Language Imaging Lab Aphasia Battery

(~10 minutes)

Speech-Text Matching

Example trial from the speech-text matching test. This display is presented simultaneously with the spoken sample “slawn”.

This test assesses the relative integrity of phonologic and semantic pathways linking speech sound and orthographic inputs. In particular, it measures the extent to which semantic “mediation” has compensated for phonologic damage in printed word recognition. Each trial consists of a sample word or nonword presented auditorily, with four printed word or nonword choice items presented on the screen (see figure). The patient's task is to select the visual item that matches the sample. The non-matching choices (foils) are constructed such that their correct pronunciation differs by 1, 2, or 3 phonemes from the target (e.g., target = drum, foils = drug, drip, frog).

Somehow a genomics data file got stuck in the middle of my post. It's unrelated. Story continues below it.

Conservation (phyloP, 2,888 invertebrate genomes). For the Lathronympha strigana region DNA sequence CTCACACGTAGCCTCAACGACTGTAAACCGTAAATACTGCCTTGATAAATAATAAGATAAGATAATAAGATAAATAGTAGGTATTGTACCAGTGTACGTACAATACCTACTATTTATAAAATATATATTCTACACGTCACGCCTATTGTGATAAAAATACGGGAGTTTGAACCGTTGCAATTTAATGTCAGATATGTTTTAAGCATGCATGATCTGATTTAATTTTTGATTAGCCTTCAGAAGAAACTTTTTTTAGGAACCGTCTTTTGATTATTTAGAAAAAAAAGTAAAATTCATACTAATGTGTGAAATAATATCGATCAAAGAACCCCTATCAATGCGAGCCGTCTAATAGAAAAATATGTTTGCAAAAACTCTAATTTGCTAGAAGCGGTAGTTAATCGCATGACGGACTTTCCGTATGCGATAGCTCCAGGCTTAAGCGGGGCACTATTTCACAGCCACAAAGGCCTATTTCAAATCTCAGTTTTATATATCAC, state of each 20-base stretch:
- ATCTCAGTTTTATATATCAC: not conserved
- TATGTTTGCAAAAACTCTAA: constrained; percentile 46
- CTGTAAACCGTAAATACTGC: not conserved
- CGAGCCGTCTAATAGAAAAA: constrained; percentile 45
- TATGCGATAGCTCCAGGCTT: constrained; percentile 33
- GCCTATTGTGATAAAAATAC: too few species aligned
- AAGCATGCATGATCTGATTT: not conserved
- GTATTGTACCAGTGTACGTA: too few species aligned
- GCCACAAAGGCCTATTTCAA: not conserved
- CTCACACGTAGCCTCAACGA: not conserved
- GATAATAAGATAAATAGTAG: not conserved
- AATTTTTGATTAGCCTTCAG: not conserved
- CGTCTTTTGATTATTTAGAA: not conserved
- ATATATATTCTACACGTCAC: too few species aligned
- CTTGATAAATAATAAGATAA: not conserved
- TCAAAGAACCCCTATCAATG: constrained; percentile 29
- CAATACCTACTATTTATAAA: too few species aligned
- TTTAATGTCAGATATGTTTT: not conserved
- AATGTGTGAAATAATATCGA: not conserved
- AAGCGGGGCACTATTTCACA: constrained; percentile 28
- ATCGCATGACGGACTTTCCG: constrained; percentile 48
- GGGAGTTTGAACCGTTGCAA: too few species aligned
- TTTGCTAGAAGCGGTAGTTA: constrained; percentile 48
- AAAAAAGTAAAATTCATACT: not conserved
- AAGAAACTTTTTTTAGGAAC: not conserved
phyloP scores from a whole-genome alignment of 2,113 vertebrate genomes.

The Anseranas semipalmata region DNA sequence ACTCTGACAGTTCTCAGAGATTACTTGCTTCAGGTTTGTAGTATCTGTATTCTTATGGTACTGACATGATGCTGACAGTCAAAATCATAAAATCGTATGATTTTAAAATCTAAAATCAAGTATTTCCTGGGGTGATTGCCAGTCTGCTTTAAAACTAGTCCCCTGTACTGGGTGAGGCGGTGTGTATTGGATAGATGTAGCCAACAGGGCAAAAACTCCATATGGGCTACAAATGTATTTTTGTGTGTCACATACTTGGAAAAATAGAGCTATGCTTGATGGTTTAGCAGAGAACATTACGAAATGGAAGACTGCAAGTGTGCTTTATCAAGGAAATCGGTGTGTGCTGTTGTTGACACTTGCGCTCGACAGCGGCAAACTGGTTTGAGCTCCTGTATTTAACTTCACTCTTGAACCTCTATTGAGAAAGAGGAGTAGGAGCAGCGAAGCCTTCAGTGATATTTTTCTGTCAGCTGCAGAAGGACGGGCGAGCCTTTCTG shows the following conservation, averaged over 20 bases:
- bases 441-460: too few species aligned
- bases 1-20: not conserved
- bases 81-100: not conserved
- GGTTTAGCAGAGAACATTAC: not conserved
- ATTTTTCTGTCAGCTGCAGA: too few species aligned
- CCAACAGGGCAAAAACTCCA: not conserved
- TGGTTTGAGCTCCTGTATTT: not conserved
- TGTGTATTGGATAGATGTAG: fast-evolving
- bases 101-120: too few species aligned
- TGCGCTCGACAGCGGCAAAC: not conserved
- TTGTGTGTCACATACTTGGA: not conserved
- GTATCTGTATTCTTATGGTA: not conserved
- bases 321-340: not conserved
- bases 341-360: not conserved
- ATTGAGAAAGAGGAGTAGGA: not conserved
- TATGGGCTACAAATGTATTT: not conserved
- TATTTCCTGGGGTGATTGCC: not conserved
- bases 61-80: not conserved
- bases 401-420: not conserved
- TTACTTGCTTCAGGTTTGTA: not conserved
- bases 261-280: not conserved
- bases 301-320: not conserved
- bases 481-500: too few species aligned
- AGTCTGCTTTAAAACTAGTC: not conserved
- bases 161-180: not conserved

The availability of a semantic representation provides an additional pathway for task performance in the case of words (phoneme perception -> semantics -> orthography). Patients with phonologic damage typically show much better performance on words compared to nonwords, and little sensitivity to phonologic similarity for words. Patients with additional semantic system damage show little or no lexicality effect and strong sensitivity to phonologic similarity for words and nonwords. Patients with pure semantic deficits show high accuracy in all conditions.



Data analysis: